Who you interview depends on the idea you have in a discovery of your project. Or the hypothesis you are validating. Your goal is to get as complete a picture as possible. So the more diverse sources of information you can get the better. But if you are interested in the experience of a particular type of customer it makes sense to ask that particular group and no one else.
For example, your focus is on the customers that pay more than $100 a month. Use your analytics tools to single them out. Then contact all of those people and nicely ask if they would like to be interviewed. About 5-10% will agree to talk to you.
And if your focus engulfs the whole user base you need to ask as many different user groups as possible. If you provide a freemium service you can ask paying customers and those who use the service for free. If you run a marketplace you can interview the vendors and the buyers.
To understand what types of customers you have and which of them you need to interview you can create user personas.
How to Conduct the Interview
With a list of questions on hand to refer to you are less likely to forget something important. You will be able to phrase better, clearer questions if you have time to think about them. You will be able to get your team’s feedback on the questions beforehand. And you are likely to feel less stressed while conducting the interview if you come prepared.
Also, make sure to anticipate different responses and come up with follow-up questions.
Which questions NOT to ask
1. Leading Questions:
- What do you like about our service?
- Why do you use our service?
- How would this save your time?
- How does this affect your productivity?
2. Questions that simulate the experience, questions about the future:
- Would you use…
- Would it be convenient…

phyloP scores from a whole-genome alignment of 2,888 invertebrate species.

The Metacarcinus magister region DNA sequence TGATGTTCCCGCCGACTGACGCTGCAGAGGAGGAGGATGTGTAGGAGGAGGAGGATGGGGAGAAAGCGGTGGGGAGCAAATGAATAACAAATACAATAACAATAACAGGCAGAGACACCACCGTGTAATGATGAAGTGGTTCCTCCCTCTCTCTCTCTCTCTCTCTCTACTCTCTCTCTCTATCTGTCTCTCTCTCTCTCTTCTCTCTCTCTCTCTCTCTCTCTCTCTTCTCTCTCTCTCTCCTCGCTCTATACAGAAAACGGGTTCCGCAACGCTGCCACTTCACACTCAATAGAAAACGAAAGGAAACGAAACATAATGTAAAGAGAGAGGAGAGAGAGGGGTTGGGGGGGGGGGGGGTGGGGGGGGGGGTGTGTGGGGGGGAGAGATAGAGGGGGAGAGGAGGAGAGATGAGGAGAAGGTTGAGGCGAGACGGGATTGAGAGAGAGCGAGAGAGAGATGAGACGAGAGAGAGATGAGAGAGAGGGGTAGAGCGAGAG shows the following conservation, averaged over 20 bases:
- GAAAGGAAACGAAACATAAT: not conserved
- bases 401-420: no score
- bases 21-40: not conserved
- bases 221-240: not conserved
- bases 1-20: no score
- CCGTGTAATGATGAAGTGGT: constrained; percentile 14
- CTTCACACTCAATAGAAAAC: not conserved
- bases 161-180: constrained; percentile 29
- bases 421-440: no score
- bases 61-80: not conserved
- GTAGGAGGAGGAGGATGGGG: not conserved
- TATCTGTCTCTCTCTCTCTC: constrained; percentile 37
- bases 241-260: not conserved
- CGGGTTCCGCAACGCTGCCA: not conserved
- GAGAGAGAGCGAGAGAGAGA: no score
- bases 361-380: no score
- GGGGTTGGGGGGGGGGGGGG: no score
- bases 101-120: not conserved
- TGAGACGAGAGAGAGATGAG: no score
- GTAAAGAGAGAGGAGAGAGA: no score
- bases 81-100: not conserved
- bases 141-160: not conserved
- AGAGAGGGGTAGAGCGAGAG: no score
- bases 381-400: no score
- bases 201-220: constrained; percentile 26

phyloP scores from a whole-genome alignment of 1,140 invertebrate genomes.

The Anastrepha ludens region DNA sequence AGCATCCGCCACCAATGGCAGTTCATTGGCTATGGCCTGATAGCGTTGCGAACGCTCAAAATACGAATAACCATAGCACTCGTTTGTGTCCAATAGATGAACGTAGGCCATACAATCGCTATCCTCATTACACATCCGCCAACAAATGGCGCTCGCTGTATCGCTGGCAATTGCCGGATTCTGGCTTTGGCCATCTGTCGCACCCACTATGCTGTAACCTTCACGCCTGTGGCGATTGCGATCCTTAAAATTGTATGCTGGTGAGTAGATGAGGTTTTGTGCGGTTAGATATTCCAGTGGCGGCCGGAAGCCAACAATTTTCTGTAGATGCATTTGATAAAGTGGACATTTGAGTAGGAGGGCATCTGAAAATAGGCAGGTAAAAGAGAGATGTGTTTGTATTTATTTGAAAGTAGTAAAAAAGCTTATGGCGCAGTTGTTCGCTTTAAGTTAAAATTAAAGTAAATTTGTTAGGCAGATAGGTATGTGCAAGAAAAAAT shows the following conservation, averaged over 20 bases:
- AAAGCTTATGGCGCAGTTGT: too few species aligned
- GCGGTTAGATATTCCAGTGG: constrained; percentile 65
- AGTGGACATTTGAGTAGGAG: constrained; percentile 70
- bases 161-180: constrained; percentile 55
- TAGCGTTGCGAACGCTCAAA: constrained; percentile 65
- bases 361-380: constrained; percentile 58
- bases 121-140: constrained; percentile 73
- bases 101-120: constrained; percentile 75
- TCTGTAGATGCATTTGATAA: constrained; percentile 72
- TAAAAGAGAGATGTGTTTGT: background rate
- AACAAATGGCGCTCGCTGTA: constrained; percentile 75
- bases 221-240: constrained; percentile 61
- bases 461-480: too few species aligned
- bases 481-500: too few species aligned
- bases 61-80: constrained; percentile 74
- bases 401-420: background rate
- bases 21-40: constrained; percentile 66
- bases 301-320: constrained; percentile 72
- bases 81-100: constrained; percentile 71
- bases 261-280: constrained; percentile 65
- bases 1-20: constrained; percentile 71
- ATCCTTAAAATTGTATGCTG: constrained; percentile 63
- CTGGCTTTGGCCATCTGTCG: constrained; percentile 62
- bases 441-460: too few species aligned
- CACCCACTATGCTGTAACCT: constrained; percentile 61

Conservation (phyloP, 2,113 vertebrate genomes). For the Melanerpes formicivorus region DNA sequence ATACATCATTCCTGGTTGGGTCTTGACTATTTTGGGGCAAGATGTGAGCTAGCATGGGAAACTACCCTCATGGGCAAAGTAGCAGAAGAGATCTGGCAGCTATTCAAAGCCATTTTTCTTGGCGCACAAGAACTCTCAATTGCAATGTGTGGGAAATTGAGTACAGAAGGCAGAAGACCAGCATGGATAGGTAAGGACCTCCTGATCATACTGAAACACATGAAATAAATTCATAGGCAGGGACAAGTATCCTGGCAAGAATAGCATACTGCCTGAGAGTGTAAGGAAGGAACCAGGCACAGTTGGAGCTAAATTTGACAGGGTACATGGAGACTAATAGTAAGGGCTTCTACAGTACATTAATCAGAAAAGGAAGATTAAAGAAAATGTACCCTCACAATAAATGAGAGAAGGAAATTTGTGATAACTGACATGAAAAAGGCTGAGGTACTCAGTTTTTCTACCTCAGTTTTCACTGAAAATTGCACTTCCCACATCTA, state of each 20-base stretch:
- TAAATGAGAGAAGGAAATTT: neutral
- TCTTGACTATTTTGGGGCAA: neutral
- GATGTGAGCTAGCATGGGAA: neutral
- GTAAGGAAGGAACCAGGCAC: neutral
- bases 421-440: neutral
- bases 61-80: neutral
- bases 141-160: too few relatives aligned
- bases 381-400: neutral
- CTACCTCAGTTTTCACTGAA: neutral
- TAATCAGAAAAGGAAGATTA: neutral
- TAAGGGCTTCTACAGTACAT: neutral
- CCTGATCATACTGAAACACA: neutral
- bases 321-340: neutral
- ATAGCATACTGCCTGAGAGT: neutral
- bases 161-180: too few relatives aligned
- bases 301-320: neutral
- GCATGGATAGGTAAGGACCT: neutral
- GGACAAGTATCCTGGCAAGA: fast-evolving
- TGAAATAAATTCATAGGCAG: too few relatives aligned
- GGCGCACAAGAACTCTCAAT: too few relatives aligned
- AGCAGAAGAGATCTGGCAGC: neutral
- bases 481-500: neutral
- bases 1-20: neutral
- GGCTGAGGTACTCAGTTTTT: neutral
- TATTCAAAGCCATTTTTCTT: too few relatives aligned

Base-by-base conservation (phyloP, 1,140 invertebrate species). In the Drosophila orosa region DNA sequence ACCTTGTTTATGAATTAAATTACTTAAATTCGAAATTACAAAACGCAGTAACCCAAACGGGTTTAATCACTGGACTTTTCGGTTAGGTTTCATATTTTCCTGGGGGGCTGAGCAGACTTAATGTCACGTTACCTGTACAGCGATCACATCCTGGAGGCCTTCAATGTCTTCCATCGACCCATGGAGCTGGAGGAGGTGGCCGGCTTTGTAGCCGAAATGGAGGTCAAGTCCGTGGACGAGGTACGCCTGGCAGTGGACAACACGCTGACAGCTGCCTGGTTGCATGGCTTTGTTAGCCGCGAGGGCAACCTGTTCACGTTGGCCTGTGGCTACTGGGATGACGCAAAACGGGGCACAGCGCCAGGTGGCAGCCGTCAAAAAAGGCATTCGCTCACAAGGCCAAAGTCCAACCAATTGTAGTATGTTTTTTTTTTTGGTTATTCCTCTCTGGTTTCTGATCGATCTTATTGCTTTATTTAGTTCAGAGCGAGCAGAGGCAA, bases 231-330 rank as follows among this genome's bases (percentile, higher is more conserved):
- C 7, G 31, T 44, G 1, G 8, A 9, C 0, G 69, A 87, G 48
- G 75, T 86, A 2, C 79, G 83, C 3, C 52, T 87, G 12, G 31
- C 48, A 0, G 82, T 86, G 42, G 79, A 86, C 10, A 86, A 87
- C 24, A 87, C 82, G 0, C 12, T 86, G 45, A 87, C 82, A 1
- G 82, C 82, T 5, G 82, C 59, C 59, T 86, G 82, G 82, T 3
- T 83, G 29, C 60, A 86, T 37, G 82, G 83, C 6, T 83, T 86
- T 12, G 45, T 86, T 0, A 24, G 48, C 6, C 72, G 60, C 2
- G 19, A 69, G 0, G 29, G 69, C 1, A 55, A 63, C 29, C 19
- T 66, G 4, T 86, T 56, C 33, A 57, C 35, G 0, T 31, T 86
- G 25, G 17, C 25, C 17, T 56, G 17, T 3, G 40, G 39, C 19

- Could you imagine…
Don’t ask your interviewees to imagine the experience, appeal to their real experience. If there’s none you need to conduct a usability test first.
3. Closed-ended questions:
- Do you use our product daily?
- How often do you use our product?
4. Questions that guess the user’s emotions:
- Does the word “urgent” make you uneasy?
- How do you feel about the word “urgent” in the notification?
5. Questions containing professional jargon:
- How would you describe the experience of choosing bundles on the website?
- How would you describe the experience of choosing the paid services on the website?
Which questions are good to ask
1. Dialogue provoking questions that will lead the customer to tell their story.
2. Questions about the real experience. It’s imperative you ask questions about the real things that really happened. Not hypotheticals that could happen. It’s ok for the customers to have limited knowledge. They can forget some things or don’t have the experience you are asking about, it’s ok too.
You need to make your interviewee comfortable, build a rapport with them. So starting with lightweight, simple, and friendly questions is a good idea. Generally, we divide an interview into these stages: